How to beat the catch-22 of “entry-level” software engineer roles


It’s the ultimate catch-22 of job hunting at the start of your tech career: employers are hiring for entry-level positions and looking for five years of experience. So when you’re truly an entry-level software engineer, you’re left wondering how you’re going to get experience if no one will hire you. How can you prevent your lack of professional experience from overshadowing what you can actually do?

You’re bound to run into entry-level job postings that require a couple (or more) years of professional experience. On the other hand, many companies understand you have to start your software engineering career somewhere. Because of this: (1) job posting requirements can actually have more flex than you might expect, and (2) hiring managers can prioritize other qualifications in lieu of experience.

Our advice to you? Don’t lose hope. (And keep reading.) We’re uncovering some of the mystery behind what hiring managers are actually looking for in entry-level software engineer candidates based on Seen and Indeed data, plus giving you actionable steps to further develop and sell the skills you do have.

[Report] Complete guide to software engineering interviews

Entry-level software engineer roles explained

What’s “entry level” to one company can mean something entirely different to another. Below, find out how to determine which roles you qualify for—and which ones you should apply for anyway—along with what else employers want besides experience based on our survey of more than 600 technical recruiters, sourcers and hiring managers.

Decoding “entry level” (and why you should apply anyway)

Why do entry-level software engineer job postings want candidates with several years of experience or a long list of skills? It could be one (or a combination) of several possible reasons:

The “requirements” are a wishlist. Job posting requirements aren’t always hard requirements. This means that a candidate with the listed experience might appear more desirable off the bat, but any application that doesn’t match up 100% isn’t an automatic no. The takeaway? Don’t be too quick to disqualify yourself. If you’re confident you can perform the basic functions of the role and will be a strong asset to the team, apply.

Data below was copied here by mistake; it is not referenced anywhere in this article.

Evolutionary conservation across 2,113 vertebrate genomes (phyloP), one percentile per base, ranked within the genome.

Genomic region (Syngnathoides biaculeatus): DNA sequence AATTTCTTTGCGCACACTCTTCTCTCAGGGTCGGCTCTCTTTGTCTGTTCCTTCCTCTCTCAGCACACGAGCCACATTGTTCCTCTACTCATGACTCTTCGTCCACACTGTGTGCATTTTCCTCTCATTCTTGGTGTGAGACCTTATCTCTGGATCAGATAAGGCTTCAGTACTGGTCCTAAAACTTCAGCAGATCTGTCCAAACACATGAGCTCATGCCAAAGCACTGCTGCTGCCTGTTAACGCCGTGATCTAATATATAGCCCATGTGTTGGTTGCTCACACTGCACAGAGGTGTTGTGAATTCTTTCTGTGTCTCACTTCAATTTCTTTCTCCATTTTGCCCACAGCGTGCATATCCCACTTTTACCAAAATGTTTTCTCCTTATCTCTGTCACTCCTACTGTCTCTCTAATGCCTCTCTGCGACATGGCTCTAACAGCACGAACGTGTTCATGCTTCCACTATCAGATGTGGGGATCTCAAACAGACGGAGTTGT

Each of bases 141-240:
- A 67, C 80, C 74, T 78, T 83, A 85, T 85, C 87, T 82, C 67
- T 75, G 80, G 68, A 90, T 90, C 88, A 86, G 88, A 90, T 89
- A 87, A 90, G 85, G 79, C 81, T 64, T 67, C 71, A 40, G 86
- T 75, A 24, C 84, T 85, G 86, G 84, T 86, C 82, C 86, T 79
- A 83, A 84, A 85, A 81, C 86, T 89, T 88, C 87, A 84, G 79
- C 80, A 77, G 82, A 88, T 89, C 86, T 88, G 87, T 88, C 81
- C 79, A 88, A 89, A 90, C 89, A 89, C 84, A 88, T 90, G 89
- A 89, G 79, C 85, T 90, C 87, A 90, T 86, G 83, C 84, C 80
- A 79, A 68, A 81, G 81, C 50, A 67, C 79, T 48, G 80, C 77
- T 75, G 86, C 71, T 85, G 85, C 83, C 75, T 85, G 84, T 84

The company subs education for years of experience. Some companies consider years spent in school as years of experience. Five years of experience, for instance, might actually mean one year of experience plus a bachelor’s degree.

It’s aftermath from the recession. The Great Recession (2007-2009) caused unemployment rates to skyrocket with one in five employees losing their jobs. During that time, workers had no other alternative than to accept lower-level jobs. This meant that companies could hire more experienced talent for less money, upping their requirements because they could get away with it. The labor market slowly recovered (particularly in tech, where it’s now a candidate’s-market), but the trend stuck. 

Join Seen for free to get matched to an entry-level software engineer role that’ll make you love Mondays 

Aside from experience, most employers favor adaptability

Years of relevant experience is a big decision driver when employers are faced with choosing between similarly qualified candidates. Based on our survey, 47% of small companies, 41% of medium companies and 45% of enterprise companies would agree, though startup companies don’t prioritize years of experience quite as much (34%).

So if you’re one of two candidates with less experience than the other, you won’t always come out on top. But you can if you sell your other highly desirable qualities.

What do companies value the most? 70% of recruiters and hiring managers report that adaptability is the most important quality in tech candidates outside of the job description. Other qualities high up on the list include upskilling and the desire to continually learn, and more than half of employers want candidates with a workstyle that aligns with company culture.

It’s also worth noting that micro (1-19 employees) and startup (20-99 employees) companies are more likely to go for candidates that “express ownership, fit within the company culture, are flexible, have worked in various tech areas and meet the company’s salary requirements.”

Want to know more about what drives tech hiring decisions? See the full report here.

Develop your skills, show off your passion

While you don’t have control over the caliber of candidates that apply for the same role as you, there are plenty of ways to impress recruiters and hiring managers as an entry-level software engineer (even while you’re still in college):

Code on the side. Coding practice sites allow you to get in that extra coding practice to strengthen your skills and help you prepare for interviews. Win-win. Check out our list of 10 free coding practice websites to find out which ones are right for you.